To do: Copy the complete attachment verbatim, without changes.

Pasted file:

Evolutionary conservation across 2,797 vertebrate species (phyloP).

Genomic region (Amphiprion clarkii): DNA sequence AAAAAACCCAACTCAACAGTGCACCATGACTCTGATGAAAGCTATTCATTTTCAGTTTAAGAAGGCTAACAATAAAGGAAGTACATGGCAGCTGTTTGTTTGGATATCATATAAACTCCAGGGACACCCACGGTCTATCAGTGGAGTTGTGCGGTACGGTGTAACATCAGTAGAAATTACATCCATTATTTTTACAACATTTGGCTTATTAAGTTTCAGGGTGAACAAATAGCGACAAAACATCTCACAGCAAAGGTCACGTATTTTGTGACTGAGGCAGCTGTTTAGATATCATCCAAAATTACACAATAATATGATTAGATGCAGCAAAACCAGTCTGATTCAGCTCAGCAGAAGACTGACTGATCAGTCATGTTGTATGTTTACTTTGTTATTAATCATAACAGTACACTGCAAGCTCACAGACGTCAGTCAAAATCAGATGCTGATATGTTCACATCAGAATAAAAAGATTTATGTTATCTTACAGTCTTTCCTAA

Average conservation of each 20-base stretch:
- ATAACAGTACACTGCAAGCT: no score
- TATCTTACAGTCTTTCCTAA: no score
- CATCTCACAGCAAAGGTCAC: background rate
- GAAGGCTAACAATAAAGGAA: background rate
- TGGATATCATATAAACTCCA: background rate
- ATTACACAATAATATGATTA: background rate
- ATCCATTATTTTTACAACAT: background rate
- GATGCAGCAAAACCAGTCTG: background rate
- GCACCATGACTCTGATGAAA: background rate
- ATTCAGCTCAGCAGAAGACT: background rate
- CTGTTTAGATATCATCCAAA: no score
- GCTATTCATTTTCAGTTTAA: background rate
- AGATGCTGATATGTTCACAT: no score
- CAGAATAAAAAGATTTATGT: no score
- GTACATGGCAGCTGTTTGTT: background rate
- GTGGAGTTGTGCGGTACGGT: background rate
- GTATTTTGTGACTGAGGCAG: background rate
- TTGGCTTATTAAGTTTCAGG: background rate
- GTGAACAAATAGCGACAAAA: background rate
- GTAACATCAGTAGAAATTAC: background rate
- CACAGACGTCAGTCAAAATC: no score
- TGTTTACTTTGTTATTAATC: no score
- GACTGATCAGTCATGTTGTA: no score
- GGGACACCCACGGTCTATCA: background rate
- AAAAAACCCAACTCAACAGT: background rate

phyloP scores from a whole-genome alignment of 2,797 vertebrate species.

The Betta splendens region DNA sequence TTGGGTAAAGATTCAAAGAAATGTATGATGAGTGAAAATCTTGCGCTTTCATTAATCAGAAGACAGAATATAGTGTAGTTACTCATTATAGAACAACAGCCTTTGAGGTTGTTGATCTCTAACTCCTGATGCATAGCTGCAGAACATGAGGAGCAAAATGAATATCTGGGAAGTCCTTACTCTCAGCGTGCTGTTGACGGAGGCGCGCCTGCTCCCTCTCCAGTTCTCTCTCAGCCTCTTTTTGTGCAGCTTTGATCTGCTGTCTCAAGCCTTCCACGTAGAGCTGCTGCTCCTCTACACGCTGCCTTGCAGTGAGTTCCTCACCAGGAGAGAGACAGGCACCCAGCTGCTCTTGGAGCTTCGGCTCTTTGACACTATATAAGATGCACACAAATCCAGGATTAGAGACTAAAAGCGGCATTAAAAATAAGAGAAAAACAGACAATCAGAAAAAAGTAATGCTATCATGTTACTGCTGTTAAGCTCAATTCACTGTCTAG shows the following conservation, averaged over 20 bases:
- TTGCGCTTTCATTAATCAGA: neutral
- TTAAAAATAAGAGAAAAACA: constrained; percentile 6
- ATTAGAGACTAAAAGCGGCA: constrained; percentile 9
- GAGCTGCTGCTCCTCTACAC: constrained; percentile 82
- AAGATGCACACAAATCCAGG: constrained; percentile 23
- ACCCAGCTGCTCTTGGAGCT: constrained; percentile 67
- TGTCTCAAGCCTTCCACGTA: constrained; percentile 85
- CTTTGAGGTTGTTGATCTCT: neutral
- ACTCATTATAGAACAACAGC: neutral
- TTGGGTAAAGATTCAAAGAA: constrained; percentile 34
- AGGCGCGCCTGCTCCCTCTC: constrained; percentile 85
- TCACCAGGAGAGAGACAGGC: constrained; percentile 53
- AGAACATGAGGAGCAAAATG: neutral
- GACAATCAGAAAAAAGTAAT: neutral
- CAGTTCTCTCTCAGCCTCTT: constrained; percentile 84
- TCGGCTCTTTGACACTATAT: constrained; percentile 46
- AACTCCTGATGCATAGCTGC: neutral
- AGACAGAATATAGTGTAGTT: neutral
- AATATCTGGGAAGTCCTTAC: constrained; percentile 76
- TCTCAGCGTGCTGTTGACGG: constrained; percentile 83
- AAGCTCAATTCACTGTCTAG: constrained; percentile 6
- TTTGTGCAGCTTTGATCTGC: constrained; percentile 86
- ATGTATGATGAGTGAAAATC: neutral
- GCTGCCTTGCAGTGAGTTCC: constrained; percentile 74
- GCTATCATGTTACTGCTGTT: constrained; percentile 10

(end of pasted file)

Evolutionary conservation across 2,797 vertebrate species (phyloP).

Genomic region (Amphiprion clarkii): DNA sequence AAAAAACCCAACTCAACAGTGCACCATGACTCTGATGAAAGCTATTCATTTTCAGTTTAAGAAGGCTAACAATAAAGGAAGTACATGGCAGCTGTTTGTTTGGATATCATATAAACTCCAGGGACACCCACGGTCTATCAGTGGAGTTGTGCGGTACGGTGTAACATCAGTAGAAATTACATCCATTATTTTTACAACATTTGGCTTATTAAGTTTCAGGGTGAACAAATAGCGACAAAACATCTCACAGCAAAGGTCACGTATTTTGTGACTGAGGCAGCTGTTTAGATATCATCCAAAATTACACAATAATATGATTAGATGCAGCAAAACCAGTCTGATTCAGCTCAGCAGAAGACTGACTGATCAGTCATGTTGTATGTTTACTTTGTTATTAATCATAACAGTACACTGCAAGCTCACAGACGTCAGTCAAAATCAGATGCTGATATGTTCACATCAGAATAAAAAGATTTATGTTATCTTACAGTCTTTCCTAA

Average conservation of each 20-base stretch:
- ATAACAGTACACTGCAAGCT: no score
- TATCTTACAGTCTTTCCTAA: no score
- CATCTCACAGCAAAGGTCAC: background rate
- GAAGGCTAACAATAAAGGAA: background rate
- TGGATATCATATAAACTCCA: background rate
- ATTACACAATAATATGATTA: background rate
- ATCCATTATTTTTACAACAT: background rate
- GATGCAGCAAAACCAGTCTG: background rate
- GCACCATGACTCTGATGAAA: background rate
- ATTCAGCTCAGCAGAAGACT: background rate
- CTGTTTAGATATCATCCAAA: no score
- GCTATTCATTTTCAGTTTAA: background rate
- AGATGCTGATATGTTCACAT: no score
- CAGAATAAAAAGATTTATGT: no score
- GTACATGGCAGCTGTTTGTT: background rate
- GTGGAGTTGTGCGGTACGGT: background rate
- GTATTTTGTGACTGAGGCAG: background rate
- TTGGCTTATTAAGTTTCAGG: background rate
- GTGAACAAATAGCGACAAAA: background rate
- GTAACATCAGTAGAAATTAC: background rate
- CACAGACGTCAGTCAAAATC: no score
- TGTTTACTTTGTTATTAATC: no score
- GACTGATCAGTCATGTTGTA: no score
- GGGACACCCACGGTCTATCA: background rate
- AAAAAACCCAACTCAACAGT: background rate

phyloP scores from a whole-genome alignment of 2,797 vertebrate species.

The Betta splendens region DNA sequence TTGGGTAAAGATTCAAAGAAATGTATGATGAGTGAAAATCTTGCGCTTTCATTAATCAGAAGACAGAATATAGTGTAGTTACTCATTATAGAACAACAGCCTTTGAGGTTGTTGATCTCTAACTCCTGATGCATAGCTGCAGAACATGAGGAGCAAAATGAATATCTGGGAAGTCCTTACTCTCAGCGTGCTGTTGACGGAGGCGCGCCTGCTCCCTCTCCAGTTCTCTCTCAGCCTCTTTTTGTGCAGCTTTGATCTGCTGTCTCAAGCCTTCCACGTAGAGCTGCTGCTCCTCTACACGCTGCCTTGCAGTGAGTTCCTCACCAGGAGAGAGACAGGCACCCAGCTGCTCTTGGAGCTTCGGCTCTTTGACACTATATAAGATGCACACAAATCCAGGATTAGAGACTAAAAGCGGCATTAAAAATAAGAGAAAAACAGACAATCAGAAAAAAGTAATGCTATCATGTTACTGCTGTTAAGCTCAATTCACTGTCTAG shows the following conservation, averaged over 20 bases:
- TTGCGCTTTCATTAATCAGA: neutral
- TTAAAAATAAGAGAAAAACA: constrained; percentile 6
- ATTAGAGACTAAAAGCGGCA: constrained; percentile 9
- GAGCTGCTGCTCCTCTACAC: constrained; percentile 82
- AAGATGCACACAAATCCAGG: constrained; percentile 23
- ACCCAGCTGCTCTTGGAGCT: constrained; percentile 67
- TGTCTCAAGCCTTCCACGTA: constrained; percentile 85
- CTTTGAGGTTGTTGATCTCT: neutral
- ACTCATTATAGAACAACAGC: neutral
- TTGGGTAAAGATTCAAAGAA: constrained; percentile 34
- AGGCGCGCCTGCTCCCTCTC: constrained; percentile 85
- TCACCAGGAGAGAGACAGGC: constrained; percentile 53
- AGAACATGAGGAGCAAAATG: neutral
- GACAATCAGAAAAAAGTAAT: neutral
- CAGTTCTCTCTCAGCCTCTT: constrained; percentile 84
- TCGGCTCTTTGACACTATAT: constrained; percentile 46
- AACTCCTGATGCATAGCTGC: neutral
- AGACAGAATATAGTGTAGTT: neutral
- AATATCTGGGAAGTCCTTAC: constrained; percentile 76
- TCTCAGCGTGCTGTTGACGG: constrained; percentile 83
- AAGCTCAATTCACTGTCTAG: constrained; percentile 6
- TTTGTGCAGCTTTGATCTGC: constrained; percentile 86
- ATGTATGATGAGTGAAAATC: neutral
- GCTGCCTTGCAGTGAGTTCC: constrained; percentile 74
- GCTATCATGTTACTGCTGTT: constrained; percentile 10